Endocrine Experts Support Screening for Thyroid Dysfunction in Pregnant Women
March 26, 2015
|Contact: Aaron Lohr
Chief Communications Officer
|Contact: Jenni Glenn Gingery
Associate Director, Communications and Media Relations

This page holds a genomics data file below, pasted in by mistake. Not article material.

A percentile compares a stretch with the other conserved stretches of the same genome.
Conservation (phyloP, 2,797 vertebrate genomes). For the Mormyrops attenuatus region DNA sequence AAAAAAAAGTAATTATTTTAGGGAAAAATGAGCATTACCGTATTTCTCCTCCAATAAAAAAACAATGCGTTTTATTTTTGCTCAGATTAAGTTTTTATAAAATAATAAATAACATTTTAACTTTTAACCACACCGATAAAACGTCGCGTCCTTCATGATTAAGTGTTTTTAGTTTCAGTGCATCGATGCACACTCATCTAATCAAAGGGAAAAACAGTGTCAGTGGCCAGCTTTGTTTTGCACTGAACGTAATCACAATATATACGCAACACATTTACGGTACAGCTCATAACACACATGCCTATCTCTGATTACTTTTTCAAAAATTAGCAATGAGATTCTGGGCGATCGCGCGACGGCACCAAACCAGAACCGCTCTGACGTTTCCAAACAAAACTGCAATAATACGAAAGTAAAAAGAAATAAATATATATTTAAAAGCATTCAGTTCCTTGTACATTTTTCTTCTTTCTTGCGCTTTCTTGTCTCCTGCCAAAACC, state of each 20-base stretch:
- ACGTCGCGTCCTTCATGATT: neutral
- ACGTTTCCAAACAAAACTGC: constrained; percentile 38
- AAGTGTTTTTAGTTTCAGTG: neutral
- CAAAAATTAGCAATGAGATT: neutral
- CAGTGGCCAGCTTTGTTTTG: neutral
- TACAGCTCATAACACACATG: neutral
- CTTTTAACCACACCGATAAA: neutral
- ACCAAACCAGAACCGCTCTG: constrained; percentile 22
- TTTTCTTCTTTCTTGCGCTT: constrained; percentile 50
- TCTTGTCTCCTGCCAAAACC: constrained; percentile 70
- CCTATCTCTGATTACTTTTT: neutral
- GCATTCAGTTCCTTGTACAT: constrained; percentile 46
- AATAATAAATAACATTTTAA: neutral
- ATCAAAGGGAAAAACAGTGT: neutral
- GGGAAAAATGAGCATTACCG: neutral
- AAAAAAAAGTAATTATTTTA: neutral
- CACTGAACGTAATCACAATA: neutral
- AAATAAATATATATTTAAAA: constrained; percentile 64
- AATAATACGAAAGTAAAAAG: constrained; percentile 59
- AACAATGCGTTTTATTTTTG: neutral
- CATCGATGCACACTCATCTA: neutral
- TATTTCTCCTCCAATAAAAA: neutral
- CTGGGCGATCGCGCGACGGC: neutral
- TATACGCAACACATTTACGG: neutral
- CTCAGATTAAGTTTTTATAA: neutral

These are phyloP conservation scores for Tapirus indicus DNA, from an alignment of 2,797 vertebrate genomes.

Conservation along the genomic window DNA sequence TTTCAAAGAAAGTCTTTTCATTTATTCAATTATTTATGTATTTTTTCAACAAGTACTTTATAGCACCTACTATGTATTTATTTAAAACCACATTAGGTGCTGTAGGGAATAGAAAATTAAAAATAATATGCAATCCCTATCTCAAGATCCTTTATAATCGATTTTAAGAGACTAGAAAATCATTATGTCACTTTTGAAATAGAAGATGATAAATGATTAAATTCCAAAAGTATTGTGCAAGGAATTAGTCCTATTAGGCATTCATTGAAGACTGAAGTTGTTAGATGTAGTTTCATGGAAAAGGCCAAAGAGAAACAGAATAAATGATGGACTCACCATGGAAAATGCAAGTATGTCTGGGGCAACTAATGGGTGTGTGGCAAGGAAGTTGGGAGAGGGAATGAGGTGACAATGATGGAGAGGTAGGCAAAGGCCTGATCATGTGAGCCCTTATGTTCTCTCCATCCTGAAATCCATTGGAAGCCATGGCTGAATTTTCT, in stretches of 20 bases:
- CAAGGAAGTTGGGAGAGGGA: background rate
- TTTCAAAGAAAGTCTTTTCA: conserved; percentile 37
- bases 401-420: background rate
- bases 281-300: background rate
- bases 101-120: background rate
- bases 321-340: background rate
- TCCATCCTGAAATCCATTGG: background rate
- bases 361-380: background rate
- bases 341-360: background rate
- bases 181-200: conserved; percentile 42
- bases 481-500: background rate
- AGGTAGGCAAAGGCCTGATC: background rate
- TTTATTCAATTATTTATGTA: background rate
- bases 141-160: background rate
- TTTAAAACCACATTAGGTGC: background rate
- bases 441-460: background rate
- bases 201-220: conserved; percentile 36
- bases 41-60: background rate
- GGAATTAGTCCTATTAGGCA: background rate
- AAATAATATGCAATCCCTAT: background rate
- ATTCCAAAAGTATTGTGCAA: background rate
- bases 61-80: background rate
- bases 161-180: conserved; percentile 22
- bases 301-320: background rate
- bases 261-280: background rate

Washington, DC - On March 24, The U.S. Preventive Services Task Force (USPSTF) issued a final recommendation statement on screening for thyroid dysfunction, concluding that the current evidence is insufficient to assess the balance of benefits and harms of screening for thyroid dysfunction in non-pregnant, asymptomatic adults.Thyroid function testing is normal practice in caring for patients who have symptoms or signs suggestive of hypothyroidism or hyperthyroidism, or goiter, or a history of thyroid irradiation. The Endocrine Society does not recommend universal screening for thyroid disorders, but strongly supports screening for thyroid dysfunction in specific situations, especially in relation to pregnancy. The Society recommends that women who intend to become pregnant and are considered at ‘high risk’ for thyroid illness should be tested. This includes women over age 30 years, with a family history or autoimmune thyroid disease or hypothyroidism, with goiter, with known thyroid antibodies, with symptoms or clinical signs suggestive of thyroid hypofunction, with Type 1 diabetes mellitus, with infertility, with a prior history of preterm delivery, with prior therapeutic head or neck irradiation or prior thyroid surgery, or currently receiving levothyroxine replacement. Because of the significant incidence of thyroid disorders among pregnant women and the known adverse effects on pregnancy, the Society strongly supports testing all pregnant women for elevated TSH concentrations by the 9th week or at the time of their first visit before and during pregnancy, or at a minimum, aggressive case finding to identify and test high-risk women. Women with thyroid autoimmunity who are euthyroid in the early stages of pregnancy are at risk of developing hypothyroidism and should be monitored for elevation of TSH above the normal range for pregnancy. Women known to have thyroid autoantibodies, a history of postpartum thyroiditis or Type 1 diabetes should have TSH measured at 6-12 weeks postpartum and at 6 months postpartum, or as clinically indicated. Patients with elevated TSH levels should be considered for levothyroxine treatment when appropriate. The Society supports the USPSTF’s call for more research into thyroid disease screening studies, and encourages physicians and their patients to discuss the specific situations when thyroid function testing and treatment may be appropriate. The Society’s clinical practice guideline, Management of Thyroid Dysfunction during Pregnancy and Postpartum, can be found here.
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